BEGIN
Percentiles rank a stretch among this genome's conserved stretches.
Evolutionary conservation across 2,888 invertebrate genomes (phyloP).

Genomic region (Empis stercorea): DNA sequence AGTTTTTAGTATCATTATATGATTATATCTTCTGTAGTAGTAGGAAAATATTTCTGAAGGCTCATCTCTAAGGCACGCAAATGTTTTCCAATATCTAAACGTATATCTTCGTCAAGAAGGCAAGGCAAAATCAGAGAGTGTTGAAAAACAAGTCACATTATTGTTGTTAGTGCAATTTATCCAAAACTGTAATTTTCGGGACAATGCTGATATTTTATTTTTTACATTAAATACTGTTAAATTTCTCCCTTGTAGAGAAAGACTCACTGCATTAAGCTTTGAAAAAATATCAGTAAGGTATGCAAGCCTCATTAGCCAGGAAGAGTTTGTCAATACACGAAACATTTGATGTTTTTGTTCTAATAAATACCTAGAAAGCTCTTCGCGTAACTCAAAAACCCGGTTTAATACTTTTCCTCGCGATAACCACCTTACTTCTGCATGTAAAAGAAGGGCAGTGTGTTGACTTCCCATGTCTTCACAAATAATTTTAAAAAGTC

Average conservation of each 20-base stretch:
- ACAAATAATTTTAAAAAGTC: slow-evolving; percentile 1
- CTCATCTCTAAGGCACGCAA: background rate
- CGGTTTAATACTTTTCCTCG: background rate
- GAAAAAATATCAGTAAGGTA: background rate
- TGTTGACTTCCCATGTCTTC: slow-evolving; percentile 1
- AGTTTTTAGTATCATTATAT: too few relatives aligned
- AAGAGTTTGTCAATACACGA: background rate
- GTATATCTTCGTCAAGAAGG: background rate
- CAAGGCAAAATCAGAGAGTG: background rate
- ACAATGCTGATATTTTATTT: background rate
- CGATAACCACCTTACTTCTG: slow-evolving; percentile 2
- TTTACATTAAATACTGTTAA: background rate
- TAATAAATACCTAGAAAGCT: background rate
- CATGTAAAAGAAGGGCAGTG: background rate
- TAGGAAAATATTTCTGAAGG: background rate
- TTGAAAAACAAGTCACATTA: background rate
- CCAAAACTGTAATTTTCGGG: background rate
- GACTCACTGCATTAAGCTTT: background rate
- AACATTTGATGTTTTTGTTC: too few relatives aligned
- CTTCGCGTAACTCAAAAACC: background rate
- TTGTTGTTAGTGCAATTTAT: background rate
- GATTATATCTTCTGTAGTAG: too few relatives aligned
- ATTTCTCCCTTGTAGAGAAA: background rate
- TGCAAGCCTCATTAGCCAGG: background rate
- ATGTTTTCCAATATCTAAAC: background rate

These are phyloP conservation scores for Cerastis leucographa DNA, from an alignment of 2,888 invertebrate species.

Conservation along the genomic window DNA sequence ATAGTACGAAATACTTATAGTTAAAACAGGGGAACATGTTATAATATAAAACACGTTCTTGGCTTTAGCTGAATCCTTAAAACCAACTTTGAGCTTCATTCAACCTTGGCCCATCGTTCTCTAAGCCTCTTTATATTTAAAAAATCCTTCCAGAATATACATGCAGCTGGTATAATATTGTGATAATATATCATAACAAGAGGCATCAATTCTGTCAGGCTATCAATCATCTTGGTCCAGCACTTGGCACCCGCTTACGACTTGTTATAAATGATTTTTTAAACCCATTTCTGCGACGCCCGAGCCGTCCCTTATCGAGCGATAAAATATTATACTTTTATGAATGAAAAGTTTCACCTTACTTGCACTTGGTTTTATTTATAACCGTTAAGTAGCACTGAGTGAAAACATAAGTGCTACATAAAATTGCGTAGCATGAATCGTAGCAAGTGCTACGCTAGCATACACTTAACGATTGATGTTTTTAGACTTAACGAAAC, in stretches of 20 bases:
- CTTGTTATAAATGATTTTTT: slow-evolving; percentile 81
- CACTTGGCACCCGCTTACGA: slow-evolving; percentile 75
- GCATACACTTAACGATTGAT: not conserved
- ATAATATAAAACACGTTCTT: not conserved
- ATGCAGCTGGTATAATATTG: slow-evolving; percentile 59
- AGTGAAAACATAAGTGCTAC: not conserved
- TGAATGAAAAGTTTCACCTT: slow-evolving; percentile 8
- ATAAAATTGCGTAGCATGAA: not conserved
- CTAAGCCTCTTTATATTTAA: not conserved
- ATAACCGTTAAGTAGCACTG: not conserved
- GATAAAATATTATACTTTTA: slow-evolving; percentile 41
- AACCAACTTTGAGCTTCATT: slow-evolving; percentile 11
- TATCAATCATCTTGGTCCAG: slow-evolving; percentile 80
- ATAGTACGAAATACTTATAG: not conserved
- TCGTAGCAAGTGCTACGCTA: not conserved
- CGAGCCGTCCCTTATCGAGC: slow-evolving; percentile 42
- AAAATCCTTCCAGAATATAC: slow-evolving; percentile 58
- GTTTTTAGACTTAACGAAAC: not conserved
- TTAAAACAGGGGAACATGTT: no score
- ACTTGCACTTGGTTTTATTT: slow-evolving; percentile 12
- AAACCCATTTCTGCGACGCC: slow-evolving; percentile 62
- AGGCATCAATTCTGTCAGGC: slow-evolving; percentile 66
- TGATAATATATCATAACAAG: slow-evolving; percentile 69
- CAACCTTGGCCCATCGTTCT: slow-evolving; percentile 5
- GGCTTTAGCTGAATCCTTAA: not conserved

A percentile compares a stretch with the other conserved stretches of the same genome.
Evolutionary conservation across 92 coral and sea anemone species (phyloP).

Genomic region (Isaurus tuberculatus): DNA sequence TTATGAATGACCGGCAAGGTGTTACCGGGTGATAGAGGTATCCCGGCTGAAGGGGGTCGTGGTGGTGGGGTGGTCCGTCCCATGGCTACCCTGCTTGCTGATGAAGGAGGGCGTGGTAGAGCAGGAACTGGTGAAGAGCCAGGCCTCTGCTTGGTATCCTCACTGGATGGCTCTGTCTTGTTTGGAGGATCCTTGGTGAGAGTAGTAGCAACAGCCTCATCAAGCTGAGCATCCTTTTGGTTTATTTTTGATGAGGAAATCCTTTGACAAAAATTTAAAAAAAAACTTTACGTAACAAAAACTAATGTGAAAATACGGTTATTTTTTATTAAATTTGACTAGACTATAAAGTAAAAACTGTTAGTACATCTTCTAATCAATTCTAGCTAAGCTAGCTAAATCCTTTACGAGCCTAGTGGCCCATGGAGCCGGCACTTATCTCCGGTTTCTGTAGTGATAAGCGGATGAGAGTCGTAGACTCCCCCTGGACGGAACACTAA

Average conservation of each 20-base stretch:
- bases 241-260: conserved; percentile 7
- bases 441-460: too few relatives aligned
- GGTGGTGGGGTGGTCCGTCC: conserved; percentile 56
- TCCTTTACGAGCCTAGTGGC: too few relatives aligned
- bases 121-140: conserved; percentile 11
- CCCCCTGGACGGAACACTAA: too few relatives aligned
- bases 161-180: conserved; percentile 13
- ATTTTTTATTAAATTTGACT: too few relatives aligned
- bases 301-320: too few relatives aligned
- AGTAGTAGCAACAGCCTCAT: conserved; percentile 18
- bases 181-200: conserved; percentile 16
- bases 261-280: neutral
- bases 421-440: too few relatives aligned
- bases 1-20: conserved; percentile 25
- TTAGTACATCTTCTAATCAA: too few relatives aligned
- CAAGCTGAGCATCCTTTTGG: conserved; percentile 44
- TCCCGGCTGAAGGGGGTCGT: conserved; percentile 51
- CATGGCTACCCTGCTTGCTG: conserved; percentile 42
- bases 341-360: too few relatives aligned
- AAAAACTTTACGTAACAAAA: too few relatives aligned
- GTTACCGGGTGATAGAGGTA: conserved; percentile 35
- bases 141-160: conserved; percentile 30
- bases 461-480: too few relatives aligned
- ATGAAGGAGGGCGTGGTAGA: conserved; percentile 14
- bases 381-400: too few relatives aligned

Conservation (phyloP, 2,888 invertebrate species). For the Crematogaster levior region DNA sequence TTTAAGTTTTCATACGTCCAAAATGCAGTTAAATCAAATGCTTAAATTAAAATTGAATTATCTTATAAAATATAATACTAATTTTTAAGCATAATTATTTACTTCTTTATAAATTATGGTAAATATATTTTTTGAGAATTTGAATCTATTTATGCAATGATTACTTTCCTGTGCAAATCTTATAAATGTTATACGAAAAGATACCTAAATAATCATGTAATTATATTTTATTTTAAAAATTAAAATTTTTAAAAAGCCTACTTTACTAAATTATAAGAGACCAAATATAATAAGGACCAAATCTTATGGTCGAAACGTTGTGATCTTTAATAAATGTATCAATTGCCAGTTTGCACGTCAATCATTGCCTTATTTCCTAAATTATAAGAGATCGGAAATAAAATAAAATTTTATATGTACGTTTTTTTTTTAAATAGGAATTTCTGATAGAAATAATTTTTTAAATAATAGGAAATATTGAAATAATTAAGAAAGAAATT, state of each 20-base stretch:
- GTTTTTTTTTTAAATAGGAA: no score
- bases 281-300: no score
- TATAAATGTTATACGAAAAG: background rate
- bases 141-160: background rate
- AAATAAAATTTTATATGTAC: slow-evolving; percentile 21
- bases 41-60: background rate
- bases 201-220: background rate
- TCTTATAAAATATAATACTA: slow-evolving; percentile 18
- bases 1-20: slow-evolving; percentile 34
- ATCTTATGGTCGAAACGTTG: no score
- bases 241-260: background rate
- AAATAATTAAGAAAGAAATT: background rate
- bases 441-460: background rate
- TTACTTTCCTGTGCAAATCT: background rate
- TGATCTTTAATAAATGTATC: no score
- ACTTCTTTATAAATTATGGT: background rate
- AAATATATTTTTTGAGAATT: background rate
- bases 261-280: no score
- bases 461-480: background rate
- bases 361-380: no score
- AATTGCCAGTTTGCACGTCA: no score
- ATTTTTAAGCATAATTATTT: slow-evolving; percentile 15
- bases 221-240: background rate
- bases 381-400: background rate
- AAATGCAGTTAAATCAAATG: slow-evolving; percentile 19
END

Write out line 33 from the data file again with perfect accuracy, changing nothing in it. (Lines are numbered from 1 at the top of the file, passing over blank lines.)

- CACTTGGCACCCGCTTACGA: slow-evolving; percentile 75